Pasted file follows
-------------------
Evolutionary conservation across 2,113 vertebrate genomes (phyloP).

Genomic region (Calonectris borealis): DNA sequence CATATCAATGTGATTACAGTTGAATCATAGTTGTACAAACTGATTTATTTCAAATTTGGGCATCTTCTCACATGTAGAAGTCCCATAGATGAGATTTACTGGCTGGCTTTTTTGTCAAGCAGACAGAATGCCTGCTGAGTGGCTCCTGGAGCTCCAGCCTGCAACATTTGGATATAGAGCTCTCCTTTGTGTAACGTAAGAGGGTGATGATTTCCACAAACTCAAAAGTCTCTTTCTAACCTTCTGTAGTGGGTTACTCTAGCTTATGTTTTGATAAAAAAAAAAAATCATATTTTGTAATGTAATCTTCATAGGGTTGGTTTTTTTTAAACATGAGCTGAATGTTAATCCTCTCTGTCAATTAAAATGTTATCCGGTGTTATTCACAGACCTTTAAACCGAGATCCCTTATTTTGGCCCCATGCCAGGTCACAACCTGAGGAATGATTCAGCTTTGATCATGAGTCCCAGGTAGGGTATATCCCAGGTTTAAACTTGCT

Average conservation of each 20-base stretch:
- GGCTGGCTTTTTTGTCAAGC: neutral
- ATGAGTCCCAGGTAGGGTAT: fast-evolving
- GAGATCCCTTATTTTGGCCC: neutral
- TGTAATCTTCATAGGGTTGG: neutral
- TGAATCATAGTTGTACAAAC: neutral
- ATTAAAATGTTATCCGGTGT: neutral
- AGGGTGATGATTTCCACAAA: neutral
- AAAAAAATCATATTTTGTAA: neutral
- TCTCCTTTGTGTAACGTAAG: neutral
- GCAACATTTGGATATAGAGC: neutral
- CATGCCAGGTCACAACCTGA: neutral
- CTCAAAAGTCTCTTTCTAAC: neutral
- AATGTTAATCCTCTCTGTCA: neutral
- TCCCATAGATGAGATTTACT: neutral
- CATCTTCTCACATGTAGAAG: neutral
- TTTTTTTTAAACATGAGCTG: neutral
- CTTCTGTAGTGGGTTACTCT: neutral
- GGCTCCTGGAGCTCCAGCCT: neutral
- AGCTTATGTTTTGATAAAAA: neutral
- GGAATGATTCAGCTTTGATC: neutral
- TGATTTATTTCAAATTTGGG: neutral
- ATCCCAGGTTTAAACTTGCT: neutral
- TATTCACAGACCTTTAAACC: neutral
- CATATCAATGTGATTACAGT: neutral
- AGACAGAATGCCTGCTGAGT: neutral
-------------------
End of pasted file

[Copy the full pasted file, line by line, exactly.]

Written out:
Evolutionary conservation across 2,113 vertebrate genomes (phyloP).

Genomic region (Calonectris borealis): DNA sequence CATATCAATGTGATTACAGTTGAATCATAGTTGTACAAACTGATTTATTTCAAATTTGGGCATCTTCTCACATGTAGAAGTCCCATAGATGAGATTTACTGGCTGGCTTTTTTGTCAAGCAGACAGAATGCCTGCTGAGTGGCTCCTGGAGCTCCAGCCTGCAACATTTGGATATAGAGCTCTCCTTTGTGTAACGTAAGAGGGTGATGATTTCCACAAACTCAAAAGTCTCTTTCTAACCTTCTGTAGTGGGTTACTCTAGCTTATGTTTTGATAAAAAAAAAAAATCATATTTTGTAATGTAATCTTCATAGGGTTGGTTTTTTTTAAACATGAGCTGAATGTTAATCCTCTCTGTCAATTAAAATGTTATCCGGTGTTATTCACAGACCTTTAAACCGAGATCCCTTATTTTGGCCCCATGCCAGGTCACAACCTGAGGAATGATTCAGCTTTGATCATGAGTCCCAGGTAGGGTATATCCCAGGTTTAAACTTGCT

Average conservation of each 20-base stretch:
- GGCTGGCTTTTTTGTCAAGC: neutral
- ATGAGTCCCAGGTAGGGTAT: fast-evolving
- GAGATCCCTTATTTTGGCCC: neutral
- TGTAATCTTCATAGGGTTGG: neutral
- TGAATCATAGTTGTACAAAC: neutral
- ATTAAAATGTTATCCGGTGT: neutral
- AGGGTGATGATTTCCACAAA: neutral
- AAAAAAATCATATTTTGTAA: neutral
- TCTCCTTTGTGTAACGTAAG: neutral
- GCAACATTTGGATATAGAGC: neutral
- CATGCCAGGTCACAACCTGA: neutral
- CTCAAAAGTCTCTTTCTAAC: neutral
- AATGTTAATCCTCTCTGTCA: neutral
- TCCCATAGATGAGATTTACT: neutral
- CATCTTCTCACATGTAGAAG: neutral
- TTTTTTTTAAACATGAGCTG: neutral
- CTTCTGTAGTGGGTTACTCT: neutral
- GGCTCCTGGAGCTCCAGCCT: neutral
- AGCTTATGTTTTGATAAAAA: neutral
- GGAATGATTCAGCTTTGATC: neutral
- TGATTTATTTCAAATTTGGG: neutral
- ATCCCAGGTTTAAACTTGCT: neutral
- TATTCACAGACCTTTAAACC: neutral
- CATATCAATGTGATTACAGT: neutral
- AGACAGAATGCCTGCTGAGT: neutral